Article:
Disclosure of odds information: An experimental investigation of odds format and numeric complexity

David E. Sprott, David M. Hardesty, Anthony D. Miyazaki

Research output: Contribution to journalArticlepeer-review

11 Scopus citations


Although disclosure of odds information is ubiquitous in the marketplace, no public policy initiatives have been implemented regarding the manner in which odds information should be disclosed. Considering that behavioral decision research has shown that the format of information affects consumers' processing and evaluation of that information, simply making odds available to consumers in the marketplace does not guarantee that this information is processable or that it aids consumer decision making. After investigating marketplace practices regarding the disclosure of odds information, the authors establish in the first study - an experiment building on basic decision research - that the number-colonnumber (i.e., "1:10") and the phrase (i.e., "One in 10") formats outperform the decimal (i.e., "0.1") format, regardless of the numeric complexity or magnitude of the odds information. In the second experiment, the authors investigate a more readily processed format (i.e., a sentence explaining the odds), which is found to increase consumers' understanding of odds disclosures when presented as a low-complexity number. Implications for public policymakers include several trade-offs that must be made between information provision and cost, as well as between accuracy and processability.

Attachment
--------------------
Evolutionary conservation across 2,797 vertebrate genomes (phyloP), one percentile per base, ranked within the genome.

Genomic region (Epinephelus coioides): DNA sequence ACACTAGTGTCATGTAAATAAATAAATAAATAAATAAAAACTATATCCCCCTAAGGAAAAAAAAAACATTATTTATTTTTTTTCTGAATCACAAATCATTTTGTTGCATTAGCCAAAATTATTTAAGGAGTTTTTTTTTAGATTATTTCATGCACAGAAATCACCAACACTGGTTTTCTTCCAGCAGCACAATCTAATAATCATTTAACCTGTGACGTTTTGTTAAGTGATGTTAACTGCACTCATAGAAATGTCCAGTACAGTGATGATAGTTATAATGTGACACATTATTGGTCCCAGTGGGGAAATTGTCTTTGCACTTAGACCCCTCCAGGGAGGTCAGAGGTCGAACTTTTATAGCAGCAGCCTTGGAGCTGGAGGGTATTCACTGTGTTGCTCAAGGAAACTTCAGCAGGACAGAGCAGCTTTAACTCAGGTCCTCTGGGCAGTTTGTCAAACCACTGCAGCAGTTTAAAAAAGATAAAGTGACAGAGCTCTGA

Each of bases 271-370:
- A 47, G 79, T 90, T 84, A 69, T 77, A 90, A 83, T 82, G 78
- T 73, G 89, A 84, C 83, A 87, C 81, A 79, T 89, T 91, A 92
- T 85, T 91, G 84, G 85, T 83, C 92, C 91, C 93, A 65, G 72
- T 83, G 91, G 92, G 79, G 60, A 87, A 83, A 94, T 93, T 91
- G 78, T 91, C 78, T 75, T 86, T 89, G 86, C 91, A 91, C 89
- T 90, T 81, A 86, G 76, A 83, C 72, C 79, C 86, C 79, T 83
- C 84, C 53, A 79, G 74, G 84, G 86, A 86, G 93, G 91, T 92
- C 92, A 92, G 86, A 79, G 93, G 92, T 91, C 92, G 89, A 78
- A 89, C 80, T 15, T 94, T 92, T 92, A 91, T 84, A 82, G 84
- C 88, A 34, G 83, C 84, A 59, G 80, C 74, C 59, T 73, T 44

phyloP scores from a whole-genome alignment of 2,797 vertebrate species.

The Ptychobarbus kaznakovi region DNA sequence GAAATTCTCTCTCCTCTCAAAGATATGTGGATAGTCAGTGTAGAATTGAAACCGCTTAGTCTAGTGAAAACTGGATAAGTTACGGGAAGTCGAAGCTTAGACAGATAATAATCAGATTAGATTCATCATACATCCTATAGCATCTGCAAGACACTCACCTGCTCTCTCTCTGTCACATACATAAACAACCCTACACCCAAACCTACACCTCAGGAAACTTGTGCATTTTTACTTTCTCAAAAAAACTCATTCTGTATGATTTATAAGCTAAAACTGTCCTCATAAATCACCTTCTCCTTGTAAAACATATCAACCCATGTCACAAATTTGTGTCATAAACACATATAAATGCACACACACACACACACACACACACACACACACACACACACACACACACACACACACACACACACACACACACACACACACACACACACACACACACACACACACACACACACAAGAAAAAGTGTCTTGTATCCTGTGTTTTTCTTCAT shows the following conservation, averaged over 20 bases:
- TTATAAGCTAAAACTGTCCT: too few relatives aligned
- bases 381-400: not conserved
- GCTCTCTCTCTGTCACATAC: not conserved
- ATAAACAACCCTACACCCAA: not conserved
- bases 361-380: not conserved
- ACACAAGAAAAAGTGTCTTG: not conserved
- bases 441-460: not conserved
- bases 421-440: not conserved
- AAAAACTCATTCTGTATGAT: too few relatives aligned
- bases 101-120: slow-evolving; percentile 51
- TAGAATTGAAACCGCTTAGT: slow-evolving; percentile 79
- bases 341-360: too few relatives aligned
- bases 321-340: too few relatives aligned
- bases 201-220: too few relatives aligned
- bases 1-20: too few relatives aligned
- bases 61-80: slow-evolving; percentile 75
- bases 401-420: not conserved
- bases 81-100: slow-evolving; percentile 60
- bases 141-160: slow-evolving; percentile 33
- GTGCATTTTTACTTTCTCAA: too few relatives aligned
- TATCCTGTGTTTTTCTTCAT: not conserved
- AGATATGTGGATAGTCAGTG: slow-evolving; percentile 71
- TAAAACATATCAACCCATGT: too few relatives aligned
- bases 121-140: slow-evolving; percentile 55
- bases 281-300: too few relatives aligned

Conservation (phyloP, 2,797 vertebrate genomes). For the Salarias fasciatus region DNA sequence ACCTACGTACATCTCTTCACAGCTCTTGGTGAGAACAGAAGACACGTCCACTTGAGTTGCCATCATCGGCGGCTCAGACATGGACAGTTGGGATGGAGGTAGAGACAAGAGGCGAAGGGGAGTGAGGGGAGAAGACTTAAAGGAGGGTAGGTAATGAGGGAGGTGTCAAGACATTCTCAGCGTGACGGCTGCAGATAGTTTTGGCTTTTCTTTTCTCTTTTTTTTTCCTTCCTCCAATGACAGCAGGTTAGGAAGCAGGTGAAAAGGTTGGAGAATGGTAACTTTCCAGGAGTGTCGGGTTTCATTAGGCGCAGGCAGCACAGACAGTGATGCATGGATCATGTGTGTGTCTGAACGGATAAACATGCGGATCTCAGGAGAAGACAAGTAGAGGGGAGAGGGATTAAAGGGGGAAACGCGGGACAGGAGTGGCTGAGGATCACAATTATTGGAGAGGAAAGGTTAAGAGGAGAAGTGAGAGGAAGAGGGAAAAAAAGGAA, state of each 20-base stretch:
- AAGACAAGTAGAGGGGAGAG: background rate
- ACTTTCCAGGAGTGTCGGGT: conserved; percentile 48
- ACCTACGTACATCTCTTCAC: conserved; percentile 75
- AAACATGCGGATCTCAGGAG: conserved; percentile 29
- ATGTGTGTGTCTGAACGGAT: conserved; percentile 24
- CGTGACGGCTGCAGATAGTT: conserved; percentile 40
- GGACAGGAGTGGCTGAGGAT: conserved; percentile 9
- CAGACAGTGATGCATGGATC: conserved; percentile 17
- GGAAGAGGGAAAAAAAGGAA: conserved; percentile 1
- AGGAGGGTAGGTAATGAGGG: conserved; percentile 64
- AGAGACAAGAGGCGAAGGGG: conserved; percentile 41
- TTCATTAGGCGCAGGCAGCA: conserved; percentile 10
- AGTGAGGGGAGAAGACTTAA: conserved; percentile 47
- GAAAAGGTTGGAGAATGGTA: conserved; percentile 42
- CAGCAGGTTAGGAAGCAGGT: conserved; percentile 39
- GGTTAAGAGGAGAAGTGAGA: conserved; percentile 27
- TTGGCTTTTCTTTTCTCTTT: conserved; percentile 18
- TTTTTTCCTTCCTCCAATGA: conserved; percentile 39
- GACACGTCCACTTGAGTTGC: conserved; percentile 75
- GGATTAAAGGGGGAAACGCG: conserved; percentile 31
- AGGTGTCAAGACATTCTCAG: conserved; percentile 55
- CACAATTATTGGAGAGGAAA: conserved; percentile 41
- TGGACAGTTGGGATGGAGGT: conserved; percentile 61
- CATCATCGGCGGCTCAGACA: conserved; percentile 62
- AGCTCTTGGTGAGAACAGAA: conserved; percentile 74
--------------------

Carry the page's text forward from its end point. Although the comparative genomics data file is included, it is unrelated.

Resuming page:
Original languageEnglish
Pages (from-to)11-23
Number of pages13
JournalJournal of Public Policy and Marketing
Issue number1
StatePublished - 1998

ASJC Scopus subject areas

  • Business and International Management
  • Economics and Econometrics
  • Marketing


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